In an interview with AllThingsD, Asus Chairman Jonney Shih revealed that it only took ASUS and Google four months to design and built the Google Nexus 7 tablet. That’s not to say that it was easy. “Our engineers told me it is like torture,” Shih said during the interview. “They [Google] ask a lot.” For his part, Andy Rubin, SVP of Mobile at Google, had high praise for ASUS. “I don’t think there would have been any other partner that could move that fast. We went from zero to working product in four months,” he said.
ASUS assembled a dedicated team for the project called “Project A-Team.” Engineers were sent to various locations, including Silicon Valley to be closer to Google. The move also allowed ASUS to have a 24-hour development cycle.
Rubin also shed some light on the reasons Google decided to build the Nexus 7. Admitting being upset a year ago over Android tablet sales (or lack thereof), Google found that it lacked a content ecosystem that customers could buy into. Rubin pointed to the lack of TV shows, movies for purchase, and magazines as some gaps. “I think that was the missing piece,” Rubin said. Google hopes to have corrected that with yesterday’s announcements.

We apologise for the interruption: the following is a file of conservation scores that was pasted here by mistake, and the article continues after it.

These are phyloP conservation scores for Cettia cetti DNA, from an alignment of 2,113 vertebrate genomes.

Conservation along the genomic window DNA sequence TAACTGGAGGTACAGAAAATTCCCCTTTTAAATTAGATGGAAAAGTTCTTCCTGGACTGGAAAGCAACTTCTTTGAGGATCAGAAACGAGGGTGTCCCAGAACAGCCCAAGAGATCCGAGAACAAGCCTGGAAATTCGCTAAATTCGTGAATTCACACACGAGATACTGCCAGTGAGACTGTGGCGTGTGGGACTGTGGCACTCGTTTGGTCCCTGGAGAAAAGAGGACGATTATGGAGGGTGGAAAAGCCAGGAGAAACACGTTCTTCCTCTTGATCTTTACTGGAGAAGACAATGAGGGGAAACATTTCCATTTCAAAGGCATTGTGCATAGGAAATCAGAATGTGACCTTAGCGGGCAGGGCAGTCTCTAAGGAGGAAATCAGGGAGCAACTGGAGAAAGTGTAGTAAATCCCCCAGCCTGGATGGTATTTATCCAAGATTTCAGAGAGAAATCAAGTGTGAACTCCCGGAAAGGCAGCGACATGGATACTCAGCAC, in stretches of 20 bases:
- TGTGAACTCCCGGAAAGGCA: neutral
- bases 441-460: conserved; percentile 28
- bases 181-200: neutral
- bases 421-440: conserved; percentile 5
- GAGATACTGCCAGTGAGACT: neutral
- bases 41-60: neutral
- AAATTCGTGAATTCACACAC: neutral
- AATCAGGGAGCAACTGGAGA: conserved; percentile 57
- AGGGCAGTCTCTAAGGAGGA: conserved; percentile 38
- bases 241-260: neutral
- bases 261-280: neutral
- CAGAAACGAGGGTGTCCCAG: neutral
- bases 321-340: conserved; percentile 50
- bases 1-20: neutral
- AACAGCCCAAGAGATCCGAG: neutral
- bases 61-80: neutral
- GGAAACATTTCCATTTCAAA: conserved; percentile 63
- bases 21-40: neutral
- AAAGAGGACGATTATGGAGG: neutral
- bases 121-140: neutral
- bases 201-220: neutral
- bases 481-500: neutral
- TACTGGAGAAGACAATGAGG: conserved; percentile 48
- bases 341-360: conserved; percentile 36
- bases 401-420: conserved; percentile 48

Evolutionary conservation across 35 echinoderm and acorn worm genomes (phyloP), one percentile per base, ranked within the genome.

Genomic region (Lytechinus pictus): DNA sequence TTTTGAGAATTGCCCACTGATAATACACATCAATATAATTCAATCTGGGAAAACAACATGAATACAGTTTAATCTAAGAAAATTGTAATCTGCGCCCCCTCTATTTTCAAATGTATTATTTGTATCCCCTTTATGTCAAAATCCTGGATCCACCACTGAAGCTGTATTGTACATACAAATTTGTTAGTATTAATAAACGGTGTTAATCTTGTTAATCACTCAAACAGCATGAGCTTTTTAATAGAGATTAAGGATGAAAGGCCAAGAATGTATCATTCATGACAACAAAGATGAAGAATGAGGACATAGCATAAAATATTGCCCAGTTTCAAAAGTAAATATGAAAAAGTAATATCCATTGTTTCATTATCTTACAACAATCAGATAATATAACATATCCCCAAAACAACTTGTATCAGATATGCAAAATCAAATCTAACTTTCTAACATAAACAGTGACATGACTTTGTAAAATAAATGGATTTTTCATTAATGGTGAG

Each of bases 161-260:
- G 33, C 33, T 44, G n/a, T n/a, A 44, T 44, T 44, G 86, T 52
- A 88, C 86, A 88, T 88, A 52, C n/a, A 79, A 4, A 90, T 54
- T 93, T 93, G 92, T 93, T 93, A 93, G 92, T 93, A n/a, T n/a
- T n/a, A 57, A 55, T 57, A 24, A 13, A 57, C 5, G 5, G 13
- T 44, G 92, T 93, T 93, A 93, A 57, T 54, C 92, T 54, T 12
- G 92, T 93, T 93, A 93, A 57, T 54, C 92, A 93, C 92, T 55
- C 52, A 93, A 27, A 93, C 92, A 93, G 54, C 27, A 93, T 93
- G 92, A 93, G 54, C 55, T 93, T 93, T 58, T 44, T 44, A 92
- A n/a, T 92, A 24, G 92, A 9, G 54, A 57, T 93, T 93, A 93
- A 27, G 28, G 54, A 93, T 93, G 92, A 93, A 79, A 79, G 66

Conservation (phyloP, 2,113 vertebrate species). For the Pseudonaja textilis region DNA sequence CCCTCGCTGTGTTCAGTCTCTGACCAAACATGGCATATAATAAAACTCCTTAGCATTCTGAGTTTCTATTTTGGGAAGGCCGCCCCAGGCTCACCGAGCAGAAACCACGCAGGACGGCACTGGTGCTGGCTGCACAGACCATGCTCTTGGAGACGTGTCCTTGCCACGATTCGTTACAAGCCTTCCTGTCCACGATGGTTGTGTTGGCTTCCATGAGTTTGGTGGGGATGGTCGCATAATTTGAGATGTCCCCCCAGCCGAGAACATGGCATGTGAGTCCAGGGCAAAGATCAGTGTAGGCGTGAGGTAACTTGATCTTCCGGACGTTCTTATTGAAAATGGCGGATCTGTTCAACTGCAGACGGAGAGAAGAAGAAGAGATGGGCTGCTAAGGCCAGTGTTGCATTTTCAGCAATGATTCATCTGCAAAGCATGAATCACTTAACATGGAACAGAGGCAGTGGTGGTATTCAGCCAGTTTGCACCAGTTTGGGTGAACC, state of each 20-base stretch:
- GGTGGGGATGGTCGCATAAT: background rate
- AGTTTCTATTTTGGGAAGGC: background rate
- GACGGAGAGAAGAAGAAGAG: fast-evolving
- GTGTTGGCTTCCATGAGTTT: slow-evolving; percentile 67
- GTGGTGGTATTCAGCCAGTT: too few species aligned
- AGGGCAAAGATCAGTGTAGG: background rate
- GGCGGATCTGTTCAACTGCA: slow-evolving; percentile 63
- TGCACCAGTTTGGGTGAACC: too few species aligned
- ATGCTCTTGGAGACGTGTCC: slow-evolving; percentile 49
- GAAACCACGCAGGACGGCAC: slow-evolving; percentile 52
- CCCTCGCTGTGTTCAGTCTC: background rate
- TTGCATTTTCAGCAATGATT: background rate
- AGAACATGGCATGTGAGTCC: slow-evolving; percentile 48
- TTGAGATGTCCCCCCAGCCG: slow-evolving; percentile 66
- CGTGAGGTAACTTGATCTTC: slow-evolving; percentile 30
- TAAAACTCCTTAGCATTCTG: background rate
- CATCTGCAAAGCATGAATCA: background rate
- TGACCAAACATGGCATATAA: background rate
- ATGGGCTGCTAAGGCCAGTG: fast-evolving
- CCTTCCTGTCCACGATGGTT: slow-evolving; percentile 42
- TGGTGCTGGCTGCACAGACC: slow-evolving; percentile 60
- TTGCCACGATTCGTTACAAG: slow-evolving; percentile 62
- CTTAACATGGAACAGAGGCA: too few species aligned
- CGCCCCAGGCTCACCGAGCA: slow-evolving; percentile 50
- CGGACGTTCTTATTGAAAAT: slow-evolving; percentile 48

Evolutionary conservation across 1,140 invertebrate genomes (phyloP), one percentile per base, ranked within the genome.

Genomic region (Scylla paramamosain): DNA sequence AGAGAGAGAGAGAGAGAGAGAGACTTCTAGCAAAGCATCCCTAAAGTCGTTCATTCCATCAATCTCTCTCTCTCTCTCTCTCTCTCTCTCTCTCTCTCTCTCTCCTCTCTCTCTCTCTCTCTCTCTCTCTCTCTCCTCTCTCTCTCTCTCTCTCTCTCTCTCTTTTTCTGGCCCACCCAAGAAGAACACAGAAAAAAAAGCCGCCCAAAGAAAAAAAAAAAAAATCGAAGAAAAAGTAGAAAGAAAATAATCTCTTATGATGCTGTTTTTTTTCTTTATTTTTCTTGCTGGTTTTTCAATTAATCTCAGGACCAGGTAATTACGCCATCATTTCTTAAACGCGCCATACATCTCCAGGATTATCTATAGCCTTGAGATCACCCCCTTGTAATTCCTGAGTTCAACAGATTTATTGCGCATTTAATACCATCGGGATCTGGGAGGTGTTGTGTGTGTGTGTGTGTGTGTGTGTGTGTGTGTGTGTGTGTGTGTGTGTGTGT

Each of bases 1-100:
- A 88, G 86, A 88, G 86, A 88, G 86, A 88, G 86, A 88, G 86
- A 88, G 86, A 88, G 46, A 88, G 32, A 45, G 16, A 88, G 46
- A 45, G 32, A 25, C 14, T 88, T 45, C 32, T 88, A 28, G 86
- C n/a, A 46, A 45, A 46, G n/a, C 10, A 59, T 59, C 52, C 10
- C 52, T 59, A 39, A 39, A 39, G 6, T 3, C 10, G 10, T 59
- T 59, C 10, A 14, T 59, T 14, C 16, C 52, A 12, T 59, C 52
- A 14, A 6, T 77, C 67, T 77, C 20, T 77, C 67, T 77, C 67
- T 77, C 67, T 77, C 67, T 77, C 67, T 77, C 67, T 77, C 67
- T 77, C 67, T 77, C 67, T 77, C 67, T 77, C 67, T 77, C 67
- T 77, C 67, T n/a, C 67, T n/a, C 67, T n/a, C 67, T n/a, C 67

Andy Rubin, SVP of Mobile at Google, revealed that Google is selling the Nexus 7 at cost. “When it gets sold through the Play store,” says Rubin, “there’s no margin, it just basically gets (sold) through.” Google is also absorbing the marketing costs associated with the device, suggesting that it is selling at a loss when all the costs are factored in.
Is the Google Nexus 7 the jolt that the Android tablet ecosystem needed? We’ll know better once it starts to ship in mid-July.
Read more: AllThingsD